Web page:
All About Growing & Caring For Boston Ivy
Boston Ivy is a classic climber that anybody can grow!
Boston Ivy (Parthenocissus tricuspidata) is a deciduous vine plant with glossy, bright green foliage that transitions to vibrant reds and oranges during the fall. Known for its ability to climb along arbors, buildings, and fences quickly, Boston Ivy has been used for years as a decorative way to add vertical greenery to otherwise dull walls.
Here, we’ll show you how to grow and care for Boston Ivy, discuss how to use Boston Ivy, and answer frequently asked questions.
How to grow Boston Ivy:
- Soil: Grows best in well-drained, loamy soil.
- Light: Boston Ivy requires (6+ hours sun) to part sun (4-6 hours sun). Boston Ivy leaves will take on a stronger fall color when grown in full sun. In warmer climates, like growing zones 7 through 11, too much sun can cause leaf scorch and do better in part sun.
- Water: Water needs for Boston Ivy are average, but require more frequent deep watering while being established. After fully-developing roots, water weekly or more often in warmer climates. Boston Ivy is fairly drought-tolerant once established.
- Spacing: The vines from Boston Ivy are vigorous and grow rapidly, reaching up to 50 ft. high and 10 ft. wide, so space generously.
- Fertilizing: While fertilizing Boston Ivy is unnecessary, if you have infertile soil, you may apply a slow-release fertilizer in the spring as new growth develops.
- Winterizing: Boston Ivy winter care is minimal and consists primarily of pruning. Young vines may appreciate extra mulching, but they are generally hardy.
- Maintenance & pruning: Prune the vines once each year (in late winter) to control the rapid growth. The vines respond well to pruning, so have no fear!
Thrives in tough-to-grow conditions
Boston Ivy is truly an easy-to-grow and maintain perennial, making it great for beginners! Once established, drought tolerance and soil tolerance make it grow rapidly regardless of area. Combined with its rapid growth rate, you’ll sit back and enjoy its beauty in no time. There is also no need to worry about pests or damage; Boston Ivy is also deer and disease-resistant.
Scaling walls, arbors, and more!
The short tendrils from Boston Ivy climb and grip surfaces making it a perfect vibrant climber along walls, trellises, arbors, and fences. When used in mass plantings, watch your walls transform into vibrant red and orange colors during autumn. Aside from scaling surfaces, Boston Ivy can also be used as a ground cover that will go dormant in the winter and emerge with emerald green leaves come spring.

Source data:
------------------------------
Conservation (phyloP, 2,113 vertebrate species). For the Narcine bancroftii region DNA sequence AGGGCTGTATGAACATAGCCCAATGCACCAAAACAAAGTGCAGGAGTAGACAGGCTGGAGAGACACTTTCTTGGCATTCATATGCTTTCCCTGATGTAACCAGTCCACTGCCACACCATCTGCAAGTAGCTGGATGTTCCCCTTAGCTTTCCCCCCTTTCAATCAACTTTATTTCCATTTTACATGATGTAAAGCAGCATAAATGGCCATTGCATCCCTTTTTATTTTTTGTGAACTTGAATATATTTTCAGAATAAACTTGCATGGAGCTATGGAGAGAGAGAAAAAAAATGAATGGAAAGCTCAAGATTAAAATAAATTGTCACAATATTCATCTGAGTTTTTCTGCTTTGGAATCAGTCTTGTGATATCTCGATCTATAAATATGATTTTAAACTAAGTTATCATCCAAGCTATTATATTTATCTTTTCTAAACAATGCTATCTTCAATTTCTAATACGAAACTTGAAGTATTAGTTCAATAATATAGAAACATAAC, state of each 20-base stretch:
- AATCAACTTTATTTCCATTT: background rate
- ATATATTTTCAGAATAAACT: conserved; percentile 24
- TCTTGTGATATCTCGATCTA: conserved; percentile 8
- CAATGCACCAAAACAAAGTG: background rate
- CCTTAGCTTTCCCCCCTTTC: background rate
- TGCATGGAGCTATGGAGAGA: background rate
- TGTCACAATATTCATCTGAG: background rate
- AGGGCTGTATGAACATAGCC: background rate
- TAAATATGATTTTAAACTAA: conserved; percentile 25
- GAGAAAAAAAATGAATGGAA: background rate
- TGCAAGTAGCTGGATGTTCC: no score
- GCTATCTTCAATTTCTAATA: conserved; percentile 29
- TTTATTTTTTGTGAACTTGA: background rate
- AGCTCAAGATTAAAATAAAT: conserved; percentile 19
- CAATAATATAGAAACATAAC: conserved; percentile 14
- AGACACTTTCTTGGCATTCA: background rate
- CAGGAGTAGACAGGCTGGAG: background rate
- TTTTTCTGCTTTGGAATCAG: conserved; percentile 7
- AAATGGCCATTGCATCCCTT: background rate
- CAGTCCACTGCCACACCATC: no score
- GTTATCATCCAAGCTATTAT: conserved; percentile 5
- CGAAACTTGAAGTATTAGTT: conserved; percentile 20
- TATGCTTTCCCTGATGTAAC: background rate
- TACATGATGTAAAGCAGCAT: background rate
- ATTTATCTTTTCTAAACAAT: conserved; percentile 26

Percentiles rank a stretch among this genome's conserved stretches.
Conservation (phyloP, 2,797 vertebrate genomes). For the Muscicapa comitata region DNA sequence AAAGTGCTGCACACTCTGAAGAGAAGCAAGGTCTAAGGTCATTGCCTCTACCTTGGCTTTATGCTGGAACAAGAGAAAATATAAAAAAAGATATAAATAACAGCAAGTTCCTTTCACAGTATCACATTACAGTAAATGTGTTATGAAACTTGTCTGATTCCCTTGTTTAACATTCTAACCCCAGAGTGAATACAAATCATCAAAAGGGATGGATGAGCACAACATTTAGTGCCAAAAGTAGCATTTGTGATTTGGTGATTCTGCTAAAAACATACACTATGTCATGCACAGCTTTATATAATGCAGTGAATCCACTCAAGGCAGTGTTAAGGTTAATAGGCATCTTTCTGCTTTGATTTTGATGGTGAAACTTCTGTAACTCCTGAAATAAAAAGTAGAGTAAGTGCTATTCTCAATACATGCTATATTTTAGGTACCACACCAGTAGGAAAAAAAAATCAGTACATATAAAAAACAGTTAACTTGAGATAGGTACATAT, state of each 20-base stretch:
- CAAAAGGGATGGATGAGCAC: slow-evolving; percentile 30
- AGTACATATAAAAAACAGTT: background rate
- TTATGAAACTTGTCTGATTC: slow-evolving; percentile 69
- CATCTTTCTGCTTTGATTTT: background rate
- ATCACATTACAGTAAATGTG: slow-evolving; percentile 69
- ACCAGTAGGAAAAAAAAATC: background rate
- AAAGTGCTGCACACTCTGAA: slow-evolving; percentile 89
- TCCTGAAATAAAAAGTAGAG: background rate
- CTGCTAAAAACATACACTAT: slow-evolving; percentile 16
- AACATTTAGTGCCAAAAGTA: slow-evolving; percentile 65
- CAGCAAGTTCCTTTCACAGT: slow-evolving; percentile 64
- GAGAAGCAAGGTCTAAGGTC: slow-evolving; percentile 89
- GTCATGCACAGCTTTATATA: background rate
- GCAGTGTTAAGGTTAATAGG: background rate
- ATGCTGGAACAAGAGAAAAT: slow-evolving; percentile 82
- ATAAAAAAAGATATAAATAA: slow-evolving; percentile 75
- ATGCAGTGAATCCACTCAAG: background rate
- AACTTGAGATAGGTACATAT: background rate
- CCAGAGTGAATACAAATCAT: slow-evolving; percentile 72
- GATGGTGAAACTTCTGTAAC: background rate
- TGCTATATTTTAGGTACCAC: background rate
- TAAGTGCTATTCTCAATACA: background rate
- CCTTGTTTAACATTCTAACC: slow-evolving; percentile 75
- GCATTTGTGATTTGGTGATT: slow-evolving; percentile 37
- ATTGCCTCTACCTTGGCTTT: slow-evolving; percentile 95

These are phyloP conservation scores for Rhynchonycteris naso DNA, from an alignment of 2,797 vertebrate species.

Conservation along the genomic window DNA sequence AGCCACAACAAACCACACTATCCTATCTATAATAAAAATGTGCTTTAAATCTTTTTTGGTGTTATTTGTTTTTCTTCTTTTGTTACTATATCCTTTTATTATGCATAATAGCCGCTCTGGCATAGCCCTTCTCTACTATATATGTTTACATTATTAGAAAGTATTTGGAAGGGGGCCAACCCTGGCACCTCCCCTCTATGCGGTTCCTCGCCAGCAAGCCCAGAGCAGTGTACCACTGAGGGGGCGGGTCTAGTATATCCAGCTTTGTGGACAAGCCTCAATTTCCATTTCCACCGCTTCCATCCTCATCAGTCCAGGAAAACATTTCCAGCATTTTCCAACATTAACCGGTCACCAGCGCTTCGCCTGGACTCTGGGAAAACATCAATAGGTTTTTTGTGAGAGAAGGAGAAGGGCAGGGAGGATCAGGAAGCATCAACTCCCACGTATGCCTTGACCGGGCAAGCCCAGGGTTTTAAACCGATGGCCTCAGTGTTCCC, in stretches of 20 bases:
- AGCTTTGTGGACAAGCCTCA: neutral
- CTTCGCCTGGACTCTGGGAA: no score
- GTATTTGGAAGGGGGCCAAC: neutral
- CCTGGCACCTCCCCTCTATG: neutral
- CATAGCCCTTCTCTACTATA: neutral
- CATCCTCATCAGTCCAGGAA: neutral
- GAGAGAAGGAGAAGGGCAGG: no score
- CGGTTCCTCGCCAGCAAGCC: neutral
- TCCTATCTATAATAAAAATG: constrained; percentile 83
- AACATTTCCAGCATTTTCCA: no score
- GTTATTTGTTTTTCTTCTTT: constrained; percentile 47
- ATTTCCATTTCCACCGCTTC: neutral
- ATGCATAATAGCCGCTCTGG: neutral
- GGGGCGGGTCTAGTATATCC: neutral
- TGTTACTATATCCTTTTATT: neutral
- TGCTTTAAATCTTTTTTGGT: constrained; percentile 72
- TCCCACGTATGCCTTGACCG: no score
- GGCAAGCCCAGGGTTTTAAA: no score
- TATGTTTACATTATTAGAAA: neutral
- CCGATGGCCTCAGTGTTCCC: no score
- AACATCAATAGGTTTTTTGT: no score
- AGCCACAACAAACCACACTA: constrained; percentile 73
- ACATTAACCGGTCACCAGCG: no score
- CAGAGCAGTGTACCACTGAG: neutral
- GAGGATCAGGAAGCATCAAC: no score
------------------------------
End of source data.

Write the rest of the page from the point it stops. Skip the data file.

Classic beauty no matter the age
Boston Ivy takes on many different leaf forms, which means they can often be misidentified. Mature plants tend to have a single leaf with three lobes on it, while juvenile plants have leaves that are compound with three leaflets! As your plant grows and matures, the leaf form will show more of a mature lobed shape. This information is handy for identifying Boston Ivy from Virginia Creeper.
Boston Ivy showing off it’s gorgeous fall color.
Frequently asked questions about Boston Ivy:
Is Boston Ivy invasive?
Yes, but it’s complicated. Boston Ivy is considered an invasive plant and was brought to Massachusetts from Japan, but its invasiveness is considerably short-lived. Once Boston Ivy spreads out of its boundaries, it will quickly succumb to native vines. It also only grows rapidly in new areas with human intervention and training, so rest assured, unwanted spreading is unlikely unless intentional.
Can you grow Boston Ivy in pots?
Growing Boston Ivy in pots is a great way to keep them contained! When choosing your container, opt for something wide with plenty of drainage. Plant one per container, and watch as the gorgeous green leaves cascade over the edges. If you want Boston Ivy to continue to climb structures, place the pots at the base of any walls or arbors.
How fast does Boston Ivy spread?
Boston Ivy is a highly fast-growing vine, adding up to 10 ft. each year during the first few years! This vigorous climber also reaches maturity at or around 50 ft. long after five years of growing.
Boston Ivy vs. Virginia Creeper: what's the difference?
While Boston Ivy is in the same family as Virginia Creeper, they have many differences that set them apart. Virginia Creeper is native to North America, while Boston Ivy is invasive and originated in Japan. The leaves on Virginia Creeper are also more clustered and serrated, but it’s smooth and lacks grip along structures compared to Boston Ivy, making the latter a better climber.